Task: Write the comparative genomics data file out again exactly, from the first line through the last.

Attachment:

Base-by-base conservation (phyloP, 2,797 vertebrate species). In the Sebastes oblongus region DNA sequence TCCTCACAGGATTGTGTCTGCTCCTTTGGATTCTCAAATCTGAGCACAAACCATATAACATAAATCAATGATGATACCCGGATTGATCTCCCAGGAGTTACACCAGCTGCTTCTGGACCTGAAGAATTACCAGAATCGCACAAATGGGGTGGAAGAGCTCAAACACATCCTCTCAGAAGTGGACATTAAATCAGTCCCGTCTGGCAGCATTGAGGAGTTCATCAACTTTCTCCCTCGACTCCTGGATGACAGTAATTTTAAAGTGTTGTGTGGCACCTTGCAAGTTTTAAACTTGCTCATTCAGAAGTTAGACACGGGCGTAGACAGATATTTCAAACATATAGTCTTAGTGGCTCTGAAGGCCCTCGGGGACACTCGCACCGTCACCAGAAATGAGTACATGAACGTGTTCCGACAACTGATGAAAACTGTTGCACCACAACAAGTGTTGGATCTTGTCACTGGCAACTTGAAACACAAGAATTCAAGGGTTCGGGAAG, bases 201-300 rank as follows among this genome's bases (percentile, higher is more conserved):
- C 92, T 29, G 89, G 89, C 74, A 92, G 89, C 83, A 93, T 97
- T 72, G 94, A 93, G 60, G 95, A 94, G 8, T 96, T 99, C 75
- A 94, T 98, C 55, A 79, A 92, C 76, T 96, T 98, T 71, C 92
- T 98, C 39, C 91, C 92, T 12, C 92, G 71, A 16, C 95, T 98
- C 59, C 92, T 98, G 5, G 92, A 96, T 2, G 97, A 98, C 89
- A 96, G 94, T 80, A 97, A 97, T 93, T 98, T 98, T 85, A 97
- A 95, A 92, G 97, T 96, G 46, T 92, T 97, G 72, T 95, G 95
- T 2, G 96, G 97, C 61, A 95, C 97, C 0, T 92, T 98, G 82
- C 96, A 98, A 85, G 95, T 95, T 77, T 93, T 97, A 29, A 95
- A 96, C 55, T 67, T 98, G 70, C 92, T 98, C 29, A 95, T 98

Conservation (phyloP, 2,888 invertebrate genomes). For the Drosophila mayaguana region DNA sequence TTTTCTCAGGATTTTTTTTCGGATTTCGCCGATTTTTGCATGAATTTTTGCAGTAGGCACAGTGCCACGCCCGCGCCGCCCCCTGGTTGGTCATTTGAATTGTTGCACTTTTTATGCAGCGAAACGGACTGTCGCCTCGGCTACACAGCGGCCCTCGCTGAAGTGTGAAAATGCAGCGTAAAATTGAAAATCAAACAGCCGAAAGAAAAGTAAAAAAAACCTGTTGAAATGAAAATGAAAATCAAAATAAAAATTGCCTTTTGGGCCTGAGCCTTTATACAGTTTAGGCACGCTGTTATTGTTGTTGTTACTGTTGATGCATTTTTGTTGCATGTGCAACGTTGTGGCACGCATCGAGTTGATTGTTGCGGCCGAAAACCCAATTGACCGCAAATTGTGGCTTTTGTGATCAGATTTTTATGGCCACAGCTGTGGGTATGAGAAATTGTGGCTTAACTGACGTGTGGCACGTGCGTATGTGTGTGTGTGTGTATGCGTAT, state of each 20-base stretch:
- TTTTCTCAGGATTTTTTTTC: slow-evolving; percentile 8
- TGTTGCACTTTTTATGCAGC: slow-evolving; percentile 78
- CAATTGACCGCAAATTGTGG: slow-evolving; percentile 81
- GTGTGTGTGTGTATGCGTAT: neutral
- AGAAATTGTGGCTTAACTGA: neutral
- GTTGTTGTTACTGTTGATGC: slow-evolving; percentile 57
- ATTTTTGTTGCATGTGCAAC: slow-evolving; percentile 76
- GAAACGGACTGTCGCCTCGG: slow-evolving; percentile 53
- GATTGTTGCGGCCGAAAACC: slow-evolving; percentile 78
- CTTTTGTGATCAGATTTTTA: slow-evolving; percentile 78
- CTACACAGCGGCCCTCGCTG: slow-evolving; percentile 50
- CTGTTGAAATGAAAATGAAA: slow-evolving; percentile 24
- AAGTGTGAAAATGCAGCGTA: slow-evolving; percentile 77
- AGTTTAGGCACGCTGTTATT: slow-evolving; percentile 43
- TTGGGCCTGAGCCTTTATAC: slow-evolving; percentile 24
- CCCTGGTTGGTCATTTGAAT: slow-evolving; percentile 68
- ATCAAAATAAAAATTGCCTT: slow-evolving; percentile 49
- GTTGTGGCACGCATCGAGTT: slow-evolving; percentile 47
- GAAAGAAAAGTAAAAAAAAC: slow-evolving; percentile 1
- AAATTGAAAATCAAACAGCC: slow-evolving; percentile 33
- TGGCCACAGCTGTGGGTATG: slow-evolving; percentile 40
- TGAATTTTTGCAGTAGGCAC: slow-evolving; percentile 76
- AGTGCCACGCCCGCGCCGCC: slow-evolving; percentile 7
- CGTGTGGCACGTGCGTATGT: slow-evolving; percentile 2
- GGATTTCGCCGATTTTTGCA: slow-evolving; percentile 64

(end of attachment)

Base-by-base conservation (phyloP, 2,797 vertebrate species). In the Sebastes oblongus region DNA sequence TCCTCACAGGATTGTGTCTGCTCCTTTGGATTCTCAAATCTGAGCACAAACCATATAACATAAATCAATGATGATACCCGGATTGATCTCCCAGGAGTTACACCAGCTGCTTCTGGACCTGAAGAATTACCAGAATCGCACAAATGGGGTGGAAGAGCTCAAACACATCCTCTCAGAAGTGGACATTAAATCAGTCCCGTCTGGCAGCATTGAGGAGTTCATCAACTTTCTCCCTCGACTCCTGGATGACAGTAATTTTAAAGTGTTGTGTGGCACCTTGCAAGTTTTAAACTTGCTCATTCAGAAGTTAGACACGGGCGTAGACAGATATTTCAAACATATAGTCTTAGTGGCTCTGAAGGCCCTCGGGGACACTCGCACCGTCACCAGAAATGAGTACATGAACGTGTTCCGACAACTGATGAAAACTGTTGCACCACAACAAGTGTTGGATCTTGTCACTGGCAACTTGAAACACAAGAATTCAAGGGTTCGGGAAG, bases 201-300 rank as follows among this genome's bases (percentile, higher is more conserved):
- C 92, T 29, G 89, G 89, C 74, A 92, G 89, C 83, A 93, T 97
- T 72, G 94, A 93, G 60, G 95, A 94, G 8, T 96, T 99, C 75
- A 94, T 98, C 55, A 79, A 92, C 76, T 96, T 98, T 71, C 92
- T 98, C 39, C 91, C 92, T 12, C 92, G 71, A 16, C 95, T 98
- C 59, C 92, T 98, G 5, G 92, A 96, T 2, G 97, A 98, C 89
- A 96, G 94, T 80, A 97, A 97, T 93, T 98, T 98, T 85, A 97
- A 95, A 92, G 97, T 96, G 46, T 92, T 97, G 72, T 95, G 95
- T 2, G 96, G 97, C 61, A 95, C 97, C 0, T 92, T 98, G 82
- C 96, A 98, A 85, G 95, T 95, T 77, T 93, T 97, A 29, A 95
- A 96, C 55, T 67, T 98, G 70, C 92, T 98, C 29, A 95, T 98

Conservation (phyloP, 2,888 invertebrate genomes). For the Drosophila mayaguana region DNA sequence TTTTCTCAGGATTTTTTTTCGGATTTCGCCGATTTTTGCATGAATTTTTGCAGTAGGCACAGTGCCACGCCCGCGCCGCCCCCTGGTTGGTCATTTGAATTGTTGCACTTTTTATGCAGCGAAACGGACTGTCGCCTCGGCTACACAGCGGCCCTCGCTGAAGTGTGAAAATGCAGCGTAAAATTGAAAATCAAACAGCCGAAAGAAAAGTAAAAAAAACCTGTTGAAATGAAAATGAAAATCAAAATAAAAATTGCCTTTTGGGCCTGAGCCTTTATACAGTTTAGGCACGCTGTTATTGTTGTTGTTACTGTTGATGCATTTTTGTTGCATGTGCAACGTTGTGGCACGCATCGAGTTGATTGTTGCGGCCGAAAACCCAATTGACCGCAAATTGTGGCTTTTGTGATCAGATTTTTATGGCCACAGCTGTGGGTATGAGAAATTGTGGCTTAACTGACGTGTGGCACGTGCGTATGTGTGTGTGTGTGTATGCGTAT, state of each 20-base stretch:
- TTTTCTCAGGATTTTTTTTC: slow-evolving; percentile 8
- TGTTGCACTTTTTATGCAGC: slow-evolving; percentile 78
- CAATTGACCGCAAATTGTGG: slow-evolving; percentile 81
- GTGTGTGTGTGTATGCGTAT: neutral
- AGAAATTGTGGCTTAACTGA: neutral
- GTTGTTGTTACTGTTGATGC: slow-evolving; percentile 57
- ATTTTTGTTGCATGTGCAAC: slow-evolving; percentile 76
- GAAACGGACTGTCGCCTCGG: slow-evolving; percentile 53
- GATTGTTGCGGCCGAAAACC: slow-evolving; percentile 78
- CTTTTGTGATCAGATTTTTA: slow-evolving; percentile 78
- CTACACAGCGGCCCTCGCTG: slow-evolving; percentile 50
- CTGTTGAAATGAAAATGAAA: slow-evolving; percentile 24
- AAGTGTGAAAATGCAGCGTA: slow-evolving; percentile 77
- AGTTTAGGCACGCTGTTATT: slow-evolving; percentile 43
- TTGGGCCTGAGCCTTTATAC: slow-evolving; percentile 24
- CCCTGGTTGGTCATTTGAAT: slow-evolving; percentile 68
- ATCAAAATAAAAATTGCCTT: slow-evolving; percentile 49
- GTTGTGGCACGCATCGAGTT: slow-evolving; percentile 47
- GAAAGAAAAGTAAAAAAAAC: slow-evolving; percentile 1
- AAATTGAAAATCAAACAGCC: slow-evolving; percentile 33
- TGGCCACAGCTGTGGGTATG: slow-evolving; percentile 40
- TGAATTTTTGCAGTAGGCAC: slow-evolving; percentile 76
- AGTGCCACGCCCGCGCCGCC: slow-evolving; percentile 7
- CGTGTGGCACGTGCGTATGT: slow-evolving; percentile 2
- GGATTTCGCCGATTTTTGCA: slow-evolving; percentile 64